As organizations line up to announce doom and gloom for the UK's economy, not enough people are mentioning the accessory to economic murder.

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You know things are bad when acronyms are queuing up to give you bad news. In quick succession, we have had expert organizations warning of our imminent economic and cost-of-living woes.

First, at the end of September, the ONS (the Office for National Statistics) announced that GDP grew only 0.2% in the three months to June. This put the UK as the only G7 economy in a worse place than they were before the pandemic. A deeper recession followed by a weaker recovery than others presented the UK as in a comparatively weak economic position.

This has recently caused the BBC economics editor, Faisal Islam, to dare to possibly link our state of affairs to Brexit:

Then, in early October, the IMF (International Monetary Fund) downgraded next year’s UK growth predictions to a mere 0.3%, predicting the year’s inflation to be the worst in the G7 (at almost 2% higher than the next worst). What, many are now beginning to ask, differentiates us from those other European countries?

Next, ESRI (Economic & Social Research Insititute) produced a report estimating that UK to EU trade has declined by 16% and EU to UK trade has fallen by 20% since 1 January 2021. Put simply, “EU-UK trade is sharply lower than in a world without Brexit.”

And now, today, the OBR (the Office for Budget Responsibility,  a non-departmental public body funded by the UK Treasury providing independent economic forecasts and independent analysis of the public finances) has brought out a damning report. The spending watchdog has reported that the UK is in recession that will last more than a year, unemployment will rise by 500,000, and we are experiencing the biggest fall in living standards since records began.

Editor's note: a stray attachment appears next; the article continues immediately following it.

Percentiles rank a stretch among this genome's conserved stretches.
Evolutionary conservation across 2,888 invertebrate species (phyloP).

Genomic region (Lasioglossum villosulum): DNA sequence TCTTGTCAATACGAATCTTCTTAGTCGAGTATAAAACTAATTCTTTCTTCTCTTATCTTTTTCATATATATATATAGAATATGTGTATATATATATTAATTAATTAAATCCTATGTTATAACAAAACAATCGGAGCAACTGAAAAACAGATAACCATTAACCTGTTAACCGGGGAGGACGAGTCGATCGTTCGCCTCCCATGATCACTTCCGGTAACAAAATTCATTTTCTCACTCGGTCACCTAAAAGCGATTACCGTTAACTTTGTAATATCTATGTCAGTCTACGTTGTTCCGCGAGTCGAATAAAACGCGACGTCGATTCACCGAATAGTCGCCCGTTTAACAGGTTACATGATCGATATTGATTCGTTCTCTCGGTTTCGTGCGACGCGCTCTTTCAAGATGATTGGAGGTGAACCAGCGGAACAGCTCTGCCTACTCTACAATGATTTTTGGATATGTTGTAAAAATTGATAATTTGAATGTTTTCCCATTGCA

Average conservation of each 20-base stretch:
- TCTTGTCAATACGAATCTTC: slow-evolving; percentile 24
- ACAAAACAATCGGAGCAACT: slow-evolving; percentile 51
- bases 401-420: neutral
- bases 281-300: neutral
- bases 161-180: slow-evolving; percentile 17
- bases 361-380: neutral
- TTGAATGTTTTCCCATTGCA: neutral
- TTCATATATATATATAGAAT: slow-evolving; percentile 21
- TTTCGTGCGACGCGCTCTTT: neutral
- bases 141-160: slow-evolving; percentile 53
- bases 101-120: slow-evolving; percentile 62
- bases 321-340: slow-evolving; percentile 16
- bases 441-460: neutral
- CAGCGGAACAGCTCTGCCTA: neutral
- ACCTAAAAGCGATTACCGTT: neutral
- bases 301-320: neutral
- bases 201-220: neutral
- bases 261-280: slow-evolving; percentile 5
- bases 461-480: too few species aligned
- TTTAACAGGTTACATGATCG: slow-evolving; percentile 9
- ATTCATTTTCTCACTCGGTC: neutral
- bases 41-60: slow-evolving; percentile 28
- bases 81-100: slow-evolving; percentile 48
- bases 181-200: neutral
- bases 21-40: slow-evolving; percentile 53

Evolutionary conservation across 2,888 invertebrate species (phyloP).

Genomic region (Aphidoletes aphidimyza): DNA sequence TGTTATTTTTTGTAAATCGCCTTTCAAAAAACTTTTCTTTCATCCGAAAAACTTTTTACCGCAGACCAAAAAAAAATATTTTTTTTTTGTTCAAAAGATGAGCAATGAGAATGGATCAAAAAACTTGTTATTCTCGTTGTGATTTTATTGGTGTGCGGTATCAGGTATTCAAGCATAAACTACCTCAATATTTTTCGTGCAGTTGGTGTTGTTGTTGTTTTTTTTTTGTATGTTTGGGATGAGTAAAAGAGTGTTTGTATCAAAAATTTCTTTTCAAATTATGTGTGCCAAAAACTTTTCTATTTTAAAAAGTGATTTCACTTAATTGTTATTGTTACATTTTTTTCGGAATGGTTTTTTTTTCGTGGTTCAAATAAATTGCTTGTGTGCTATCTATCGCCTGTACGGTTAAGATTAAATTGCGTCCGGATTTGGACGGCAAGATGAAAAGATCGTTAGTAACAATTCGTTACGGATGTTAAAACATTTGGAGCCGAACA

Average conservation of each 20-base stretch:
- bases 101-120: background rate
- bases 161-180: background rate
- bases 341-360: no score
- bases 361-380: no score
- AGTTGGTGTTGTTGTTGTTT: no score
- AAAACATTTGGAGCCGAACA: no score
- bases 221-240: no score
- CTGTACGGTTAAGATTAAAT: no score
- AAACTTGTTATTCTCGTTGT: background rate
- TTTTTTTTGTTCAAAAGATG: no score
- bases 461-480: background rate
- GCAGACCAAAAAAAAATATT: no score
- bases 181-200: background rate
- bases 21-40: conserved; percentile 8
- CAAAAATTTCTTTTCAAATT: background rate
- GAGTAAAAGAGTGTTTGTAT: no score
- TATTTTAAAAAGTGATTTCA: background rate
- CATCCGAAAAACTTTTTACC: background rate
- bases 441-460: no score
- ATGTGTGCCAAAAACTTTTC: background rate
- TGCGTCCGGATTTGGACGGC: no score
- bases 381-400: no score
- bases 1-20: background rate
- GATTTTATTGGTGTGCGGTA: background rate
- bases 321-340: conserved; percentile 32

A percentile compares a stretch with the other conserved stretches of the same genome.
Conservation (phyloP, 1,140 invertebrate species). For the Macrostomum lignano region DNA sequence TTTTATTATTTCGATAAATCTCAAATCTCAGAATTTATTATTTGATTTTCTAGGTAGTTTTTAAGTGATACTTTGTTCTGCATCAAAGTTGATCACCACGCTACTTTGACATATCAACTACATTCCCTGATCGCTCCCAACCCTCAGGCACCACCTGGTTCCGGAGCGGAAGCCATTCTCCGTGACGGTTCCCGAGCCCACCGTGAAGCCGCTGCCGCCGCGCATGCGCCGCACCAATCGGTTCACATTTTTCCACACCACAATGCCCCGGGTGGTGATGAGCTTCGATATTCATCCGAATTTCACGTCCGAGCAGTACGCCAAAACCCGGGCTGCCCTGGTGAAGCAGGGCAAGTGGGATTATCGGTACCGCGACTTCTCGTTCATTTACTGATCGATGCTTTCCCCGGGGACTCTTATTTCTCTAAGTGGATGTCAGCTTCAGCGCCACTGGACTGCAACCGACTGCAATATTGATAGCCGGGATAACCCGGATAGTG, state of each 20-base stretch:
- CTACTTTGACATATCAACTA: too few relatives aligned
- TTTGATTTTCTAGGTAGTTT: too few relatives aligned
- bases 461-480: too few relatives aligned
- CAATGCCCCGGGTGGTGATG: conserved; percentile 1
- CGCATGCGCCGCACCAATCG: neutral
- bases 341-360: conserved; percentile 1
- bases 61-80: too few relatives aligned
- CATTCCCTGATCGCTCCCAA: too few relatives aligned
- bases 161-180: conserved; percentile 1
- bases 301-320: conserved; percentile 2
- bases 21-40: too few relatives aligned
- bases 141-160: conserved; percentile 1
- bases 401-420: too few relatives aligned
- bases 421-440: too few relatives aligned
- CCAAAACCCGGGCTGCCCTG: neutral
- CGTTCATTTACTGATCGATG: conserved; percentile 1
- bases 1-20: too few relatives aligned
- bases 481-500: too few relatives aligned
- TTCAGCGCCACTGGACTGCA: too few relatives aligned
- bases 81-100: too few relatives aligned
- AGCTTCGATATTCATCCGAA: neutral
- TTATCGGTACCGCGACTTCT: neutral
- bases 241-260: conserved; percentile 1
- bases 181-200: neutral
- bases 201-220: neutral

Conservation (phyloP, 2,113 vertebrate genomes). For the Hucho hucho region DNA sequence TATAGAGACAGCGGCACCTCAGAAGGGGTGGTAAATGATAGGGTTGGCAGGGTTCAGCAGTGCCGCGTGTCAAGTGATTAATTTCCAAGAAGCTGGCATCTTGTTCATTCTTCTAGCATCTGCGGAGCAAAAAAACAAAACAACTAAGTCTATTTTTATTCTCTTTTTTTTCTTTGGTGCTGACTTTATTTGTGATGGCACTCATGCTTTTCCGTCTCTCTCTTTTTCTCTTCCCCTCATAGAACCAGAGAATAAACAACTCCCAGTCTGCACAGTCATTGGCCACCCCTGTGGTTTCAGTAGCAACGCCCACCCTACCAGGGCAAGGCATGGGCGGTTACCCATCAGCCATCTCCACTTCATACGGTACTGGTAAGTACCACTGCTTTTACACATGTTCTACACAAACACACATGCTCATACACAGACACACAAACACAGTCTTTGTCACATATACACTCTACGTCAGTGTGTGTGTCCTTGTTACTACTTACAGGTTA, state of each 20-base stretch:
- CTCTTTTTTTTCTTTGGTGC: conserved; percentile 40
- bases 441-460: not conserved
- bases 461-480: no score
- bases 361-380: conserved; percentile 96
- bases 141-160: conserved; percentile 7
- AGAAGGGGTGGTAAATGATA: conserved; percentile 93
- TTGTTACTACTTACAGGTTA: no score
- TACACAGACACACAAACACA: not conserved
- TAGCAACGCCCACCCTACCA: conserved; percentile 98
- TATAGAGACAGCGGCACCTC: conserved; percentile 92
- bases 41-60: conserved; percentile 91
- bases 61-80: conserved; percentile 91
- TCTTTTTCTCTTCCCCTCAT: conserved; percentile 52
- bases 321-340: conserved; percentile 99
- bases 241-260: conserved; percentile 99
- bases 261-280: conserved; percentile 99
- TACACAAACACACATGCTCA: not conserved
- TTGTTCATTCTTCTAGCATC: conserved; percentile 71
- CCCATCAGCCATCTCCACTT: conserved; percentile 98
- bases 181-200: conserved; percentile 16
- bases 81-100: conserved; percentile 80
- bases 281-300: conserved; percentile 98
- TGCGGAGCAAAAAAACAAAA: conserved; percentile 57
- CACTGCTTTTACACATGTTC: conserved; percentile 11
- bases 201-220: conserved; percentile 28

The OBR doesn’t hold back. The next two years, where the spending power of British households will be grossly reduced as wages fail to keep up with inflation and interest rate rises, will wipe out the last eight years of economic growth.  This will also represent the third time since the mid-1950s that we have had consecutive years of falling living standards. 

The OBR’s picture is bleak: “The medium-term fiscal outlook has materially worsened since our March forecast due to a weaker economy, higher interest rates, and higher inflation.”

But why is the UK suffering more so than other developed nations? The elephant in the room is, of course, Brexit. Recently, in talking to Bloomberg News, economist and economic adviser Michael Saunders declared that the UK economy has been “permanently damaged by Brexit”:

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The ONS has found that, in Q3 2022, the UK recorded GDP growth of -0.2% compared with the previous quarter. In the Eurozone, GDP growth was 0.2%. Compared to the pre-pandemic level, UK GDP in Q3 2022 was 0.4% lower. This compares with Eurozone GDP being 2.1% higher than its pre-pandemic level, while US GDP was 4.2% higher.

Again, why the difference?

Today, the new Chancellor of the Exchequer, Jeremy Hunt, has announced today that everyone will have to tighten their belts in light of tax rises in a new era of austerity: He will stimulate the economy by slashing spending. But still, the ruling Conservative Party will not admit that Brexit is damaging the nation’s finances for fear of losing the base.

This comes on the back of arch-Brexiteer Tory MP and former minister and even UKIP member George Eustice announcing in parliament that one of the few trade deals we have completed (with Australia and New Zealand) was a “failure” deal for the UK, and it was all Liz Truss’s fault for pushing it through.

But neither major party, the Conservatives or Labour, has the courage to face the truth of Brexit and do something meaningful about it. Labour, as well as the Tories, realizes that a large proportion of their working-class base voted for Brexit, a fact that has paralyzed them in recent elections.

James O’Brien, the firebrand LBC presenter, is not afraid to speak the truth:

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Until that elephant is outed, discussed, and put to bed, the UK will not be able to move on as a country, and its economy will be all the poorer for it. Wake up and smell the coffee? More like get up and move the mammoth.

But that’s not going to be easy.

A TIPPLING PHILOSOPHER Jonathan MS Pearce is a philosopher, author, columnist, and public speaker with an interest in writing about almost anything, from skepticism to science, politics, and morality,...

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